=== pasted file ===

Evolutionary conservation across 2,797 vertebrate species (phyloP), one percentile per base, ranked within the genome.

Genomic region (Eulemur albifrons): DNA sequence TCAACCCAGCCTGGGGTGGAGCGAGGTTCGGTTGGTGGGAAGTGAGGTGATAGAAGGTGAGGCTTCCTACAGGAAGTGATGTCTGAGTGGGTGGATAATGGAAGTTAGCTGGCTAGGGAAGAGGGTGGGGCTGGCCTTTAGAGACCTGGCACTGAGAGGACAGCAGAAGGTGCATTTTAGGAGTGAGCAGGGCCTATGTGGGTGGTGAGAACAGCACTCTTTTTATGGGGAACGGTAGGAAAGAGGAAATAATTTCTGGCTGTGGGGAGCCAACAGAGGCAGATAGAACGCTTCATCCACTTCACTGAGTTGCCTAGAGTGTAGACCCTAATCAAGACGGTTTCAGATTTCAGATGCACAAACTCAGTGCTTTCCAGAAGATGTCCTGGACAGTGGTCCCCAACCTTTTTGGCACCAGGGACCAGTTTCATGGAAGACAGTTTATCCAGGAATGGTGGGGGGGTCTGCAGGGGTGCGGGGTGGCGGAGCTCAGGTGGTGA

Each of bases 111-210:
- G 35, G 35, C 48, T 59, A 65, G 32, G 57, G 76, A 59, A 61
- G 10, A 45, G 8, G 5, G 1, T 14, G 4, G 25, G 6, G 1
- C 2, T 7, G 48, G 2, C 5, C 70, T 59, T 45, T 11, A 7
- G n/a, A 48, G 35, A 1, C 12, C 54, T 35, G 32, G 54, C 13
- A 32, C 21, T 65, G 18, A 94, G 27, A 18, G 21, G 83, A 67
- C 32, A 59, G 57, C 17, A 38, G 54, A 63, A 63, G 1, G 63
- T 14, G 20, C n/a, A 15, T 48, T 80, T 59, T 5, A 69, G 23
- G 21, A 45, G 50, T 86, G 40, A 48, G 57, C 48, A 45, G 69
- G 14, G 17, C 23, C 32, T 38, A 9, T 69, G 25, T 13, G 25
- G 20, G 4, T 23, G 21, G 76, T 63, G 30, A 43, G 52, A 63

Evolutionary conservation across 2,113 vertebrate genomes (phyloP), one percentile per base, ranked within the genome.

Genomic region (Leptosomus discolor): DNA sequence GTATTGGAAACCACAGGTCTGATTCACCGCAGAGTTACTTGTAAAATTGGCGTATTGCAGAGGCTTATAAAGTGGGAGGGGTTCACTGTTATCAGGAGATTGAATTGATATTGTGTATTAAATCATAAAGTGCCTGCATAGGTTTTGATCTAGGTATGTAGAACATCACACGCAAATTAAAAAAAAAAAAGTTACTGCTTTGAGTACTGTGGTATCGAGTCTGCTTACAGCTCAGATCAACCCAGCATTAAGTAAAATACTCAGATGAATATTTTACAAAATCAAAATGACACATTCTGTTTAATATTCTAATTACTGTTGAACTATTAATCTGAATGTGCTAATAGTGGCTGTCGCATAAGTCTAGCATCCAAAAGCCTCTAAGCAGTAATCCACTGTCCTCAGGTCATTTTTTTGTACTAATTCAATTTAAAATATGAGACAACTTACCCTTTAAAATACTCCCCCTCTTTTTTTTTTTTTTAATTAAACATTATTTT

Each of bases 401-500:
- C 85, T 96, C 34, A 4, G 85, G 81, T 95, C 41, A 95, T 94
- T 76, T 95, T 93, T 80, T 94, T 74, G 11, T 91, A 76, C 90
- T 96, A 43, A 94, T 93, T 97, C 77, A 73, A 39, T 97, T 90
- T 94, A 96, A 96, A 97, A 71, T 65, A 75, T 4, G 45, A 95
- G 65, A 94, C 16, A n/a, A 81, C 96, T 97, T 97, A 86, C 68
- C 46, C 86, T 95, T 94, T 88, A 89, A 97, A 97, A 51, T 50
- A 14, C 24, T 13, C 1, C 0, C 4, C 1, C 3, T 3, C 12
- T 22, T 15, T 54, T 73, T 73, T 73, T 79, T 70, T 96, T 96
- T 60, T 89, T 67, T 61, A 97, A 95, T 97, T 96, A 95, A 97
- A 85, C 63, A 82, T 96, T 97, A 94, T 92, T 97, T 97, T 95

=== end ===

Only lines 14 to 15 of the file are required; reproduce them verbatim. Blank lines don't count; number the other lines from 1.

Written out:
Evolutionary conservation across 2,113 vertebrate genomes (phyloP), one percentile per base, ranked within the genome.

Genomic region (Leptosomus discolor): DNA sequence GTATTGGAAACCACAGGTCTGATTCACCGCAGAGTTACTTGTAAAATTGGCGTATTGCAGAGGCTTATAAAGTGGGAGGGGTTCACTGTTATCAGGAGATTGAATTGATATTGTGTATTAAATCATAAAGTGCCTGCATAGGTTTTGATCTAGGTATGTAGAACATCACACGCAAATTAAAAAAAAAAAAGTTACTGCTTTGAGTACTGTGGTATCGAGTCTGCTTACAGCTCAGATCAACCCAGCATTAAGTAAAATACTCAGATGAATATTTTACAAAATCAAAATGACACATTCTGTTTAATATTCTAATTACTGTTGAACTATTAATCTGAATGTGCTAATAGTGGCTGTCGCATAAGTCTAGCATCCAAAAGCCTCTAAGCAGTAATCCACTGTCCTCAGGTCATTTTTTTGTACTAATTCAATTTAAAATATGAGACAACTTACCCTTTAAAATACTCCCCCTCTTTTTTTTTTTTTTAATTAAACATTATTTT